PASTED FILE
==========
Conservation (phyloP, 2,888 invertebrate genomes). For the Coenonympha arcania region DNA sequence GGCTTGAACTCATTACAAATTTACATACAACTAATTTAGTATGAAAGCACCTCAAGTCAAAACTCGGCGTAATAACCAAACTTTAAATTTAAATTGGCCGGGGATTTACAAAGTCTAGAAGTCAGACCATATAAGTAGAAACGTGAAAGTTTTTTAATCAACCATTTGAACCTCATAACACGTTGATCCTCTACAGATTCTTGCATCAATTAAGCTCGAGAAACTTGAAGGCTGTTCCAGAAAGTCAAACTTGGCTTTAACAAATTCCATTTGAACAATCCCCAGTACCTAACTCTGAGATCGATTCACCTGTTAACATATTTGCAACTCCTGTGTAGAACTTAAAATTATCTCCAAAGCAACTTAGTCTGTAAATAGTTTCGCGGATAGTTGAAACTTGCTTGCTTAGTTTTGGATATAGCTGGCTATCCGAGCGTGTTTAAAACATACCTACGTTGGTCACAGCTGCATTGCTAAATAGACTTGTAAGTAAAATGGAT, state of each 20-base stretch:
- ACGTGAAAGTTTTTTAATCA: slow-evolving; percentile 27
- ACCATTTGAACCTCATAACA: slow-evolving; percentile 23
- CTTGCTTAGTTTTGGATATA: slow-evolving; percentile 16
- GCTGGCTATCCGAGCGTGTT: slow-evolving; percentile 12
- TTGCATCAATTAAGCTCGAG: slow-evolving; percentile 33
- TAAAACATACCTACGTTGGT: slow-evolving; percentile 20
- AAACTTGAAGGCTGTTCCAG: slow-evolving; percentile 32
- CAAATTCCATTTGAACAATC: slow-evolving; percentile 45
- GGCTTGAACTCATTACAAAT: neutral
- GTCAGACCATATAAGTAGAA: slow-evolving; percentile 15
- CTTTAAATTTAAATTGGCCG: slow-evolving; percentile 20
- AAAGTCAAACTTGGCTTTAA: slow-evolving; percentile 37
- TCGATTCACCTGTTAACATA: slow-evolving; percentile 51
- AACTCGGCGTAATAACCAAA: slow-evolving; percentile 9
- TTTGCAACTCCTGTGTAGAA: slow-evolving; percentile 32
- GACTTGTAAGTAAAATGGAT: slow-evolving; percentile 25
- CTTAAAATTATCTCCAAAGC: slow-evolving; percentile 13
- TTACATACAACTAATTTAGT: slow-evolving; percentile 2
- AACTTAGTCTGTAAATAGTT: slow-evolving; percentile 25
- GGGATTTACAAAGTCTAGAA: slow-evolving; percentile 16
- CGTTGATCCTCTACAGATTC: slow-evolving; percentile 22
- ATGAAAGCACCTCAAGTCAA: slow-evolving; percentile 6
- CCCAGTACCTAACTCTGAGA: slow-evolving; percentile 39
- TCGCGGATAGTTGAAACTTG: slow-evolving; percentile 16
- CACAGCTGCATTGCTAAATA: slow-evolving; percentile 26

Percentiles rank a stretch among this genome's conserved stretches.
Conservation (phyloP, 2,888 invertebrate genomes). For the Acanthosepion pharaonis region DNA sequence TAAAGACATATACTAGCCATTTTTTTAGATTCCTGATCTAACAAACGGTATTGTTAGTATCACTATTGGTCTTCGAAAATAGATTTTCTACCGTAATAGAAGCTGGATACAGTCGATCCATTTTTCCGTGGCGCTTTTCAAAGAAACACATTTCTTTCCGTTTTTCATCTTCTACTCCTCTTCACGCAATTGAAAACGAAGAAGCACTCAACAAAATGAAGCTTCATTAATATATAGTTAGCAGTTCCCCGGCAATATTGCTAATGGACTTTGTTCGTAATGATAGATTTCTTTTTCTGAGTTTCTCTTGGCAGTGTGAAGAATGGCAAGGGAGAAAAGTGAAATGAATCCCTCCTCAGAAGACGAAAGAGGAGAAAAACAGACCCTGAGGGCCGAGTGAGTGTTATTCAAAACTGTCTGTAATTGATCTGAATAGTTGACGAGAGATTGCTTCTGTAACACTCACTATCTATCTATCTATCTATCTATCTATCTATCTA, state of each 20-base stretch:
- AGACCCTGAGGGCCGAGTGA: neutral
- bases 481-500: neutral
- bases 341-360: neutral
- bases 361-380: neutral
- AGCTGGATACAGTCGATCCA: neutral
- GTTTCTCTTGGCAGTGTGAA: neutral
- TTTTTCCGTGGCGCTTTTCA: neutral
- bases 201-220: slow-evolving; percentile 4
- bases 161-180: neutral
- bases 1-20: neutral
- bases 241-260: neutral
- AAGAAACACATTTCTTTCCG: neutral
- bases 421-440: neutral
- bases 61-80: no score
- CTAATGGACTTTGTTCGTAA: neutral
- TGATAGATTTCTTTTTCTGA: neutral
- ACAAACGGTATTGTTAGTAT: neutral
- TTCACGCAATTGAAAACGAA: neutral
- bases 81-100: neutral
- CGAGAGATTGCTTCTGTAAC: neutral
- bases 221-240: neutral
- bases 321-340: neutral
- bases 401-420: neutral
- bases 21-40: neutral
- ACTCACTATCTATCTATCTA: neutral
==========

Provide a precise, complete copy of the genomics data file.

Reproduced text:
Conservation (phyloP, 2,888 invertebrate genomes). For the Coenonympha arcania region DNA sequence GGCTTGAACTCATTACAAATTTACATACAACTAATTTAGTATGAAAGCACCTCAAGTCAAAACTCGGCGTAATAACCAAACTTTAAATTTAAATTGGCCGGGGATTTACAAAGTCTAGAAGTCAGACCATATAAGTAGAAACGTGAAAGTTTTTTAATCAACCATTTGAACCTCATAACACGTTGATCCTCTACAGATTCTTGCATCAATTAAGCTCGAGAAACTTGAAGGCTGTTCCAGAAAGTCAAACTTGGCTTTAACAAATTCCATTTGAACAATCCCCAGTACCTAACTCTGAGATCGATTCACCTGTTAACATATTTGCAACTCCTGTGTAGAACTTAAAATTATCTCCAAAGCAACTTAGTCTGTAAATAGTTTCGCGGATAGTTGAAACTTGCTTGCTTAGTTTTGGATATAGCTGGCTATCCGAGCGTGTTTAAAACATACCTACGTTGGTCACAGCTGCATTGCTAAATAGACTTGTAAGTAAAATGGAT, state of each 20-base stretch:
- ACGTGAAAGTTTTTTAATCA: slow-evolving; percentile 27
- ACCATTTGAACCTCATAACA: slow-evolving; percentile 23
- CTTGCTTAGTTTTGGATATA: slow-evolving; percentile 16
- GCTGGCTATCCGAGCGTGTT: slow-evolving; percentile 12
- TTGCATCAATTAAGCTCGAG: slow-evolving; percentile 33
- TAAAACATACCTACGTTGGT: slow-evolving; percentile 20
- AAACTTGAAGGCTGTTCCAG: slow-evolving; percentile 32
- CAAATTCCATTTGAACAATC: slow-evolving; percentile 45
- GGCTTGAACTCATTACAAAT: neutral
- GTCAGACCATATAAGTAGAA: slow-evolving; percentile 15
- CTTTAAATTTAAATTGGCCG: slow-evolving; percentile 20
- AAAGTCAAACTTGGCTTTAA: slow-evolving; percentile 37
- TCGATTCACCTGTTAACATA: slow-evolving; percentile 51
- AACTCGGCGTAATAACCAAA: slow-evolving; percentile 9
- TTTGCAACTCCTGTGTAGAA: slow-evolving; percentile 32
- GACTTGTAAGTAAAATGGAT: slow-evolving; percentile 25
- CTTAAAATTATCTCCAAAGC: slow-evolving; percentile 13
- TTACATACAACTAATTTAGT: slow-evolving; percentile 2
- AACTTAGTCTGTAAATAGTT: slow-evolving; percentile 25
- GGGATTTACAAAGTCTAGAA: slow-evolving; percentile 16
- CGTTGATCCTCTACAGATTC: slow-evolving; percentile 22
- ATGAAAGCACCTCAAGTCAA: slow-evolving; percentile 6
- CCCAGTACCTAACTCTGAGA: slow-evolving; percentile 39
- TCGCGGATAGTTGAAACTTG: slow-evolving; percentile 16
- CACAGCTGCATTGCTAAATA: slow-evolving; percentile 26

Percentiles rank a stretch among this genome's conserved stretches.
Conservation (phyloP, 2,888 invertebrate genomes). For the Acanthosepion pharaonis region DNA sequence TAAAGACATATACTAGCCATTTTTTTAGATTCCTGATCTAACAAACGGTATTGTTAGTATCACTATTGGTCTTCGAAAATAGATTTTCTACCGTAATAGAAGCTGGATACAGTCGATCCATTTTTCCGTGGCGCTTTTCAAAGAAACACATTTCTTTCCGTTTTTCATCTTCTACTCCTCTTCACGCAATTGAAAACGAAGAAGCACTCAACAAAATGAAGCTTCATTAATATATAGTTAGCAGTTCCCCGGCAATATTGCTAATGGACTTTGTTCGTAATGATAGATTTCTTTTTCTGAGTTTCTCTTGGCAGTGTGAAGAATGGCAAGGGAGAAAAGTGAAATGAATCCCTCCTCAGAAGACGAAAGAGGAGAAAAACAGACCCTGAGGGCCGAGTGAGTGTTATTCAAAACTGTCTGTAATTGATCTGAATAGTTGACGAGAGATTGCTTCTGTAACACTCACTATCTATCTATCTATCTATCTATCTATCTATCTA, state of each 20-base stretch:
- AGACCCTGAGGGCCGAGTGA: neutral
- bases 481-500: neutral
- bases 341-360: neutral
- bases 361-380: neutral
- AGCTGGATACAGTCGATCCA: neutral
- GTTTCTCTTGGCAGTGTGAA: neutral
- TTTTTCCGTGGCGCTTTTCA: neutral
- bases 201-220: slow-evolving; percentile 4
- bases 161-180: neutral
- bases 1-20: neutral
- bases 241-260: neutral
- AAGAAACACATTTCTTTCCG: neutral
- bases 421-440: neutral
- bases 61-80: no score
- CTAATGGACTTTGTTCGTAA: neutral
- TGATAGATTTCTTTTTCTGA: neutral
- ACAAACGGTATTGTTAGTAT: neutral
- TTCACGCAATTGAAAACGAA: neutral
- bases 81-100: neutral
- CGAGAGATTGCTTCTGTAAC: neutral
- bases 221-240: neutral
- bases 321-340: neutral
- bases 401-420: neutral
- bases 21-40: neutral
- ACTCACTATCTATCTATCTA: neutral